Pro Tips: A Good Checklist Can Protect You from Your Own Stupidity

Written by: Robert Morselli

You don’t want to forget your rod and end up like this guy, fishing with a hot dog fork (story here).
Photo by Bryan Eldredge

The first time, I took along the correct rods, but wrong reels and lines. Real smart, I know. Yes, I fished, but felt like a complete dope the entire day.

The second time, I arrived at my fishing destination—far, far away from any supply shop—and discovered that I didn’t have a single tippet spool with me. In full panic mode, I rushed to see if I had left anything on one of the two the reels I brought and. . .yes! . . .there was a bright, shining leader on one of them: almost seven-and-a-half feet of what was originally a ten-footer. I fished that day, knowing full well that I wouldn’t be changing my fly anywhere near as often as I’d have liked to (four or five changes, total). By day’s end, I was fishing a pitiful six-footer that could barely fit any but the largest hook eyes. I caught a few fish, but it was a very frustrating day.

Lesson learned: forgetting even small items, such as leaders, can really mess up your day.

Some people just take everything with them all of the time and never have anything missing, something I’m not entirely opposed to, except that I fit in the middle-of-the-road category of anglers, when it comes to gear. I’m not a minimalist, but I try hard to lighten the load of my vest or pack; my personal limit is 36 ounces (1,000 grams). So I took three minutes to type out a checklist that I now take one minute to review every time I leave the house. It’s sixty seconds well invested. Believe me now, or believe me later…

Some items are optional or do not apply, but they’re all there – whether you’re boating or wading.

first-aid kit
fly rod
spare fly rod
sling pacl/fishing vest/chest pack
leaders (several)
split-shot / indicators
tippet spools (with tippet material wound on!)
forceps/needle nose pliers
wet/wading shoes
dry footwear
sweater/heavy shirt
insect repellent
towels (one wet/one dry)
contact lens stuff
cooler + icepacks
extra socks, underwear, pants, t-shirt
WC paper
compact camera (battery charged up?)
food & drink
drinking water

And don’t forget to check your vest/pack supplies regularly: pulling that last 9.25 inches of tippet from a spool is frustrating. No – scratch that – make that infuriating.

You’re welcome.

Robert Morselli is the research director for the television show “How It’s Made.” He is also publisher of Fly Gear Guide.

9 thoughts on “Pro Tips: A Good Checklist Can Protect You from Your Own Stupidity”

  1. Long before the advent of cell phones or my being granted a drivers license my mom took me to a local stream that remarkably held brook trout, both stocked and wild (the stream is within marathon distance of the city of Boston and has been sadly urbanized). I was dropped off in the empty lot I had been several times before and agreed to meet back at the appointed location. No sooner than the exhaust fumes of the old Ford dissipated I realized that I had left my reel at home. Well, that put an end to the fishing but I probably gained as much knowledge about where trout held in that little stream that day just by tramping along the banks and occasionally in the stream itself. The lesson for me? There is never a lost day on a trout stream – even when you leave the reel behind.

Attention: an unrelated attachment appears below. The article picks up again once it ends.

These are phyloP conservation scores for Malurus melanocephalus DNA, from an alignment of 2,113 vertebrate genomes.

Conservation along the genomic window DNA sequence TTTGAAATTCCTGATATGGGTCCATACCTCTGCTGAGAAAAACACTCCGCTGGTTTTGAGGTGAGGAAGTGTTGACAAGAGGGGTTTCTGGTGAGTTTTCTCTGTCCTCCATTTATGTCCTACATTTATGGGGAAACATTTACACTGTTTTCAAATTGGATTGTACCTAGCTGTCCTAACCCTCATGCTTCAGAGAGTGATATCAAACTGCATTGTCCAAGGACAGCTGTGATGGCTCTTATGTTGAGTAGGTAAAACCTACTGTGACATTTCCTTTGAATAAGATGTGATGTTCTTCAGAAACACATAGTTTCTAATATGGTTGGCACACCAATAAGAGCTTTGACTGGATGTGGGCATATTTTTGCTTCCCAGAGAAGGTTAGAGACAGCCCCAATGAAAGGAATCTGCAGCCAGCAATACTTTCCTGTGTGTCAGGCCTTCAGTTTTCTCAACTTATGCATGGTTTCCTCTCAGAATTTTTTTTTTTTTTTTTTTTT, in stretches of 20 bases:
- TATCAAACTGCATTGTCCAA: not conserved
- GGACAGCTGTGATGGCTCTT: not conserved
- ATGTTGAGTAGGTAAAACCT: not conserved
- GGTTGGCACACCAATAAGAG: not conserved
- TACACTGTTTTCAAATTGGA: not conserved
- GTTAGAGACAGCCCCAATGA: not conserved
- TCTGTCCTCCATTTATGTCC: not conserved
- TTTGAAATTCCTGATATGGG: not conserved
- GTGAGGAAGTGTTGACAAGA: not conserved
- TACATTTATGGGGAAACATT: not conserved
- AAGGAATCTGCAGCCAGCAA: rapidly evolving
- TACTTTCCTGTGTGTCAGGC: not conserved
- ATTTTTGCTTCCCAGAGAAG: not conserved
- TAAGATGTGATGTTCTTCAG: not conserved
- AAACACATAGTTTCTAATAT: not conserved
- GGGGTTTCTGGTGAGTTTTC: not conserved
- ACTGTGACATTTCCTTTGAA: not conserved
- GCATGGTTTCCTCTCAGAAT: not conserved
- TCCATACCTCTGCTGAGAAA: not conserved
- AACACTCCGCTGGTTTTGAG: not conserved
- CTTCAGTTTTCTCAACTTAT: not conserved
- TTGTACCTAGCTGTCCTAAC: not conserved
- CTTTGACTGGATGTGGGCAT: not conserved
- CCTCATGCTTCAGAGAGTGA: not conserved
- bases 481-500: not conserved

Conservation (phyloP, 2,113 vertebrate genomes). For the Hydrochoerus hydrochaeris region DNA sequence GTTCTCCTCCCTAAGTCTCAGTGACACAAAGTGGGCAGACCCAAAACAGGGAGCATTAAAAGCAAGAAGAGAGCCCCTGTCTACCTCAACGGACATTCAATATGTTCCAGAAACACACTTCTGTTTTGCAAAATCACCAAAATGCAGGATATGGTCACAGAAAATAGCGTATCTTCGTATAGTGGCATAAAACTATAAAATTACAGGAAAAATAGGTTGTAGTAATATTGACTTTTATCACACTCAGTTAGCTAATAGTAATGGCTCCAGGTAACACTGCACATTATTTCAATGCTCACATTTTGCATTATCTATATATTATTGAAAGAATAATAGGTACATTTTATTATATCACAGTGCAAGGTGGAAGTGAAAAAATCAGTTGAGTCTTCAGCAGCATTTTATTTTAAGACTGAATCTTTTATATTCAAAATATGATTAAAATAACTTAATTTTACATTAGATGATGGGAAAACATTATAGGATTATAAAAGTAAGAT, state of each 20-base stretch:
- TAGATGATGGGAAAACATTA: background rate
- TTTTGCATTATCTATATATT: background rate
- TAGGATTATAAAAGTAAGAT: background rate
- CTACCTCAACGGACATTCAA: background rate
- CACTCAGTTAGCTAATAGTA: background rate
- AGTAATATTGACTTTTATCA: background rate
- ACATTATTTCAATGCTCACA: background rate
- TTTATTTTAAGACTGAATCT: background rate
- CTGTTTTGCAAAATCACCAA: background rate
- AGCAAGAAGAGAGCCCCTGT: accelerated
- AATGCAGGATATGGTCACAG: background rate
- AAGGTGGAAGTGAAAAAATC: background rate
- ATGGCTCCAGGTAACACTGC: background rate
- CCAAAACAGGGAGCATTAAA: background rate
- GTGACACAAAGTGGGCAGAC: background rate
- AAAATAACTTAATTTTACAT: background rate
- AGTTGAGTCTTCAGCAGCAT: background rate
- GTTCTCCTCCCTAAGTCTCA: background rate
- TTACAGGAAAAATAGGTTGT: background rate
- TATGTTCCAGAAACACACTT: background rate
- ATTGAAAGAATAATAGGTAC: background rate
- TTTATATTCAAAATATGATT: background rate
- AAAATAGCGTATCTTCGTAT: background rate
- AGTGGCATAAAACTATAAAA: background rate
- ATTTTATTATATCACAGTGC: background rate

2. I have an even more extensive list than that when I take off for 2-4 weeks. It’s useless, though, if you skip over an item because you “know” that it’s in the car! I make an annual pilgrimage to NY and PA from FL in the Spring each year. First stop was in NC for a couple days where I discovered that my Richardson Chest Box wasn’t there and my zillions of teeny tiny flies that I was going to need in PA were in it! I was devastated. Then! I called my daughter, who fortunately had a key to my apt, explained my dilemma and asked if she would FEDEX the box to the next campground I would be at in PA. Again, fortunately, I had made reservations and knew my itinerary! And when I made then move, the package was there waiting for me!

  3. Got up one morning and made the 2 1/2 hour drive to fish the Little juniata in central Pa. Got to the stream and it was a beautiful day and the water was perfect. With high anticipation of great day I got all suited up. The last thing to put on was my vest only to discover I had left it at home.After cussing myself out I decided the only thing to do was go home,,,get my vest and come back and fish.I ended up having one of the best days Ive ever had fishing that stream. Now I always double check that i have everything before i leave the house

  4. My buddy Stef and I drove 4 hours to a river we knew of that held loads of salmon in the fall. After we parked he discovered that he’d left his waders at home. He spent the next 2 days fishing in his wading boots and boxers in some seriously ball numbing water. It was a sight to see, that’s for sure.

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